For women who experience hair loss in menopause, Dr Rajpar says roughly two thirds will have a general loss of hair over their scalp and most of those women will also experience thinning of hair on the body. ‘We don’t know why lack of oestrogen in this group causes shedding as replenishing oestrogen with HRT doesn’t always restore hair growth.’

The other third of women who experience hair loss in menopause will have it localised to the frontal area of their scalp and may have additional hair where they don’t want it, such as the upper lip or chin. Dr Rajpar says the absence of oestrogen is allowing testosterone levels to proceed and cause a pattern-type hair loss.

RELATED: Hair loss and hormones: Dr Sajjad Rajpar

What else can cause hair loss?

There are other potential causes of hair loss and more than one of them could be responsible. They can include:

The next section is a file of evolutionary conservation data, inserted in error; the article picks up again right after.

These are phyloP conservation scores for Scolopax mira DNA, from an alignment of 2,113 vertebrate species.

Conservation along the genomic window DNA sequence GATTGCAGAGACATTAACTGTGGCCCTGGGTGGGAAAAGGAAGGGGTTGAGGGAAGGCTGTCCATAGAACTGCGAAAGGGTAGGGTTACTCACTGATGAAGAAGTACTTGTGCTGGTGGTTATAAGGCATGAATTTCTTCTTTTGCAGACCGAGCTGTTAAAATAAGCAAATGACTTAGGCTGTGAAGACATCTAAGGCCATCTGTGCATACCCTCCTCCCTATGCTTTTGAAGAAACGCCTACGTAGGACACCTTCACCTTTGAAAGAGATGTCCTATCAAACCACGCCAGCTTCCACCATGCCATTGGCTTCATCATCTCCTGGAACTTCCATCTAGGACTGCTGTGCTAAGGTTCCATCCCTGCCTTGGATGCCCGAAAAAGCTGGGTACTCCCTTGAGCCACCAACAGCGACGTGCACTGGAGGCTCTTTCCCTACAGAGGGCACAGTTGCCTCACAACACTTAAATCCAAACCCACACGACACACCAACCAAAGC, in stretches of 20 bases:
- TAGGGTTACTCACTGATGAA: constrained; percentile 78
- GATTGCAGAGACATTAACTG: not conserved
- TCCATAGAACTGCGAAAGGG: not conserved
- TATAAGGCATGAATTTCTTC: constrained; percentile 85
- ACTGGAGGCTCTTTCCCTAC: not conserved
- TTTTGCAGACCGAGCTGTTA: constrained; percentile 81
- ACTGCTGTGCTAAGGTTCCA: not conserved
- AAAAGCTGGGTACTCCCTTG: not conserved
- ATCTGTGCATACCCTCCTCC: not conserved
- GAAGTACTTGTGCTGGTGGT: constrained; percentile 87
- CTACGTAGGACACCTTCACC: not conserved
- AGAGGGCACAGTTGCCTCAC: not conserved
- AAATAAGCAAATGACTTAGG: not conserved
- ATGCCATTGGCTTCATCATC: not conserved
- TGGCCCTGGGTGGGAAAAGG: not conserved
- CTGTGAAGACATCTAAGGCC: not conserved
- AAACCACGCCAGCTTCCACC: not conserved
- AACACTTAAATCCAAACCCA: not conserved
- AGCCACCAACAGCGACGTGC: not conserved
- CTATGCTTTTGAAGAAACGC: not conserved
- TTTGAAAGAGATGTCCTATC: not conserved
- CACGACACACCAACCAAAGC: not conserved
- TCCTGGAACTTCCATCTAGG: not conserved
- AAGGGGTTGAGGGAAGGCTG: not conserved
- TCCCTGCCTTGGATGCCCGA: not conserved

Female pattern hair loss This is often hereditary – one in three women have the genes for female pattern hair loss. In many cases genetics, rather than the menopause, can be the cause.

Telogen effluvium This is a type of temporary hair loss that can occur as a result ofsevere stress, an illness, calorie restriction, thyroid hormone imbalance or iron deficiency. The hair’s growth cycle becomes imbalanced, and hair can intensely shed.

Skin conditions ­Seborrheic dermatitis (dandruff) and scalp disorders can cause hair loss, as can alopecia areata, lupus and scarring alopecia.

Medications ­ Certain drugs can cause hair to shed such as pain killers, antidepressants and blood pressure treatments.

What treatments can I try?

Before determining a treatment plan, consult a hair loss specialist to try to determine the cause/s of your hair loss so you can tailor your plan to your needs.

Minodixil is the only medication that’s licensed for the treatment of hair loss in women – it’s only licensed for female pattern hair loss but can help other hair loss conditions. You don’t need a prescription but should discuss the pros and cons of taking it with your doctor.